The debate on the amendment should focus the Government’s mind on ensuring that sufficient resources are available. At committee, the minister talked about the risk of signing a blank cheque, but we do not want to suggest that the available support could be capped or that we will not be able to respond to demand.

I hope that today’s debate will reassure survivors that we are not going to have empty legislation, and that it will deliver rights to them. Not all survivors will want to pursue a case that could be difficult, disputed and traumatic. There was recognition in the evidence that that could be a difficult task, given all the normal practices of the legal system. However, the bill provides choice for survivors. We must ensure that measures are in place to support people to make an informed choice and that there is support for those who wish to pursue this course of action.

How does the minister anticipate support being made available to survivors who bring civil actions? The third sector offers support groups, but how can we ensure that it can develop knowledge and expertise on the legislation? Is the minister aware of plans for training opportunities or events? How does she plan to promote such opportunities?

There is also recognition of the need to provide training for the legal profession and to develop specialisms. The cases that come forward will be complex. Specialist courts were proposed and discussed in the evidence, and the Government could legislate for those if it accepts the case for them. I hope that it will give that idea further consideration.

Finally, I want to talk about the merits of a financial redress scheme. The new legislation will not apply to people who were abused prior to 1964 and no civil action is available to them. A financial redress scheme could be a way to recognise the abuse they suffered while in care. A scheme aimed specifically at the needs of that group of elderly and often frail survivors would ensure that they are provided with a level of redress while they can benefit from it. I urge the Government to advance the work on that as soon as possible.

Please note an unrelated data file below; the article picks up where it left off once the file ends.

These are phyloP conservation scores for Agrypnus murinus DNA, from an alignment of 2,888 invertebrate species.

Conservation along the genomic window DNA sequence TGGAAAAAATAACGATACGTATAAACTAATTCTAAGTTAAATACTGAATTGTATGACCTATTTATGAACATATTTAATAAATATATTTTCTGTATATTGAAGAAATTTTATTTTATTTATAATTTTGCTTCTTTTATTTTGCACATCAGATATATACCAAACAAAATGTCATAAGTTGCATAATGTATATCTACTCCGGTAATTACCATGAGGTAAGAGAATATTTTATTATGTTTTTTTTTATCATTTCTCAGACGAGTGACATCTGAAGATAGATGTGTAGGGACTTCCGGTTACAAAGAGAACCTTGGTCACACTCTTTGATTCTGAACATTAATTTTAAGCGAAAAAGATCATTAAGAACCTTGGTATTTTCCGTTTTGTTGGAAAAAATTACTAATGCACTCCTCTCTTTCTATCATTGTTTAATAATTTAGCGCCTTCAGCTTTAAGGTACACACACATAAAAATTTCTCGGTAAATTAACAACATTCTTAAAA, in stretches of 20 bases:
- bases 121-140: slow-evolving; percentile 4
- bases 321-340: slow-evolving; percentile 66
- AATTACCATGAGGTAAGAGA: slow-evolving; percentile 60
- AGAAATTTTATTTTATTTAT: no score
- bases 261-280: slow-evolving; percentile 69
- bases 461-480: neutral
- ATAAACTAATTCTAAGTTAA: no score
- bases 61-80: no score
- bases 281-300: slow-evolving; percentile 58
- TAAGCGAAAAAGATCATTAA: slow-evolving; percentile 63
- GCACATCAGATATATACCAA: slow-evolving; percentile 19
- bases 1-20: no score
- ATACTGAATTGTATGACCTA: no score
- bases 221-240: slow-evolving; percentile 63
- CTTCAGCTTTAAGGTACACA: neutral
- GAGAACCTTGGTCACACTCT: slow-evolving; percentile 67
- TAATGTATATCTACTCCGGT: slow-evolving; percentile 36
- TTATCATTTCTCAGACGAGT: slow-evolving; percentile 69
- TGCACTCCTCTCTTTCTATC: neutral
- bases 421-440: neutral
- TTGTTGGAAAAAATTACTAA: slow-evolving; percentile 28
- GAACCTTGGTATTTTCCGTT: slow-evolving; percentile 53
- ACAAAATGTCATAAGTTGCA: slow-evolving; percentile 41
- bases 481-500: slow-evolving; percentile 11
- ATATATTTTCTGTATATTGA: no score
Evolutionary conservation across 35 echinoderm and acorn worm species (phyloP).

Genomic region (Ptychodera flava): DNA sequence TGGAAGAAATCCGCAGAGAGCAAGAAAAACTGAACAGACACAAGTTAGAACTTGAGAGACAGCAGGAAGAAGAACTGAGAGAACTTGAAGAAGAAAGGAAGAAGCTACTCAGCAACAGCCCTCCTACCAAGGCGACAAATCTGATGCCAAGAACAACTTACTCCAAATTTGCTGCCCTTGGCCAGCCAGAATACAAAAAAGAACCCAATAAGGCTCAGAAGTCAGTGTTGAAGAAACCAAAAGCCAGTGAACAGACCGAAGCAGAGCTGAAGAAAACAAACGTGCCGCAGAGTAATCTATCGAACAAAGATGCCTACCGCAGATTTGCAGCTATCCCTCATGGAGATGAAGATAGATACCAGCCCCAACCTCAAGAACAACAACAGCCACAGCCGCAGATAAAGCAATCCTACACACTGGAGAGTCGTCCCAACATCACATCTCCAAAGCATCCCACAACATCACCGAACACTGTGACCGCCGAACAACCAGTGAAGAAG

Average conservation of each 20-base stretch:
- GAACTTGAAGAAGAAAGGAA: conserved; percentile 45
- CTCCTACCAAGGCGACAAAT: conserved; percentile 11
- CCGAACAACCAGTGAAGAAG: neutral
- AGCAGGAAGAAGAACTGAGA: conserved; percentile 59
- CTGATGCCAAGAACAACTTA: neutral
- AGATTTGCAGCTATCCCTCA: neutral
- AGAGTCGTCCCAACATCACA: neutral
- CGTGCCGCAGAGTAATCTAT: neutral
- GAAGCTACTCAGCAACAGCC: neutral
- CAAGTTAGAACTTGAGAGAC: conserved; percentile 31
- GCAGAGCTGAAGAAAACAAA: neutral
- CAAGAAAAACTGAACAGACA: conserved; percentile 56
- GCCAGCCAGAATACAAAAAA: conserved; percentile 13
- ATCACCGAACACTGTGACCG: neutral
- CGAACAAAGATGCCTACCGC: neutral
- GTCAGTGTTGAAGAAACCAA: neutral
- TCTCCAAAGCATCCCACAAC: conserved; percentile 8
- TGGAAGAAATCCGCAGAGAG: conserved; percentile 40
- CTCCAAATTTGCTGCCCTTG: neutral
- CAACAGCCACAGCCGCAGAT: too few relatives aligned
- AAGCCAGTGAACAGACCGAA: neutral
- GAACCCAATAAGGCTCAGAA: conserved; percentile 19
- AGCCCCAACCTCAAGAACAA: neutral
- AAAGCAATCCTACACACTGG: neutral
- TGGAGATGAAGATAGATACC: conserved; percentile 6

The bill will be an important piece of legislation that addresses an injustice for a group of people who deserve recognition and justice. The law as it stands excludes them from the civil courts because they were young, vulnerable and abused when the crime took place. We must now make sure that they can successfully use the legislation—if they decide to use it—by ensuring that they are supported and that the act is properly resourced.

Before we move on, in order to allow all those who wish to contribute to do so, I am minded to take a motion without notice under rule 8.14.3, to move decision time to 4.45.

Motion moved,

That, under rule 8.14.3, the debate be extended by up to 30 minutes.—[Joe FitzPatrick]

Motion agreed to.

We now move to the open debate, with speeches of four minutes—we will still be quite strict on timing.


As a member of the Justice Committee, I support the bill and I agree that it will improve access to justice for survivors of historical childhood abuse. I thank the minister and the Government for introducing the bill and I thank all the members and witnesses who participated in the committee’s scrutiny. The committee dealt with many of the technicalities of the bill and scrutinised it fully. We heard evidence from a number of people. As Oliver Mundell and others have said, some of the most powerful evidence was from the survivors who presented to us.

Although the bill undoubtedly has some shortfalls, to me it represents our continuing progress as a nation. It shows that we treat the issue with the utmost seriousness, that we acknowledge that we got things wrong for victims in the past and that we are on the right path to truly tackle the issue. It is absolutely right that the time limit should be removed for such horrible offences, because we know that many people take years to disclose this sort of crime. Indeed, in my experience in social work, many people do not speak about childhood abuse until they become parents, or even way after that. As I think I have said previously in the chamber, it is not uncommon for services to work with a family and for disclosure to come out through that work, even when the terms of engagement have nothing to do with that.

The Moira Anderson Foundation undertakes a lot of work across Lanarkshire and has direct experience of working with victims who have taken years to disclose. Today, I told people at the foundation that I was speaking in the debate, and they told me about a service user they have been working with for the past couple of years who will be directly affected by the bill. I have been given permission to share his story. For approximately two years, the foundation has supported a male in his 30s who was sexually and physically abused by a trusted adult when he was in his early teens. The abuse was very violent and threats were constantly made about what would happen to his family should he ever speak up. The abuse got so bad that his behaviour deteriorated and he ended up in care, where he suffered further abuse.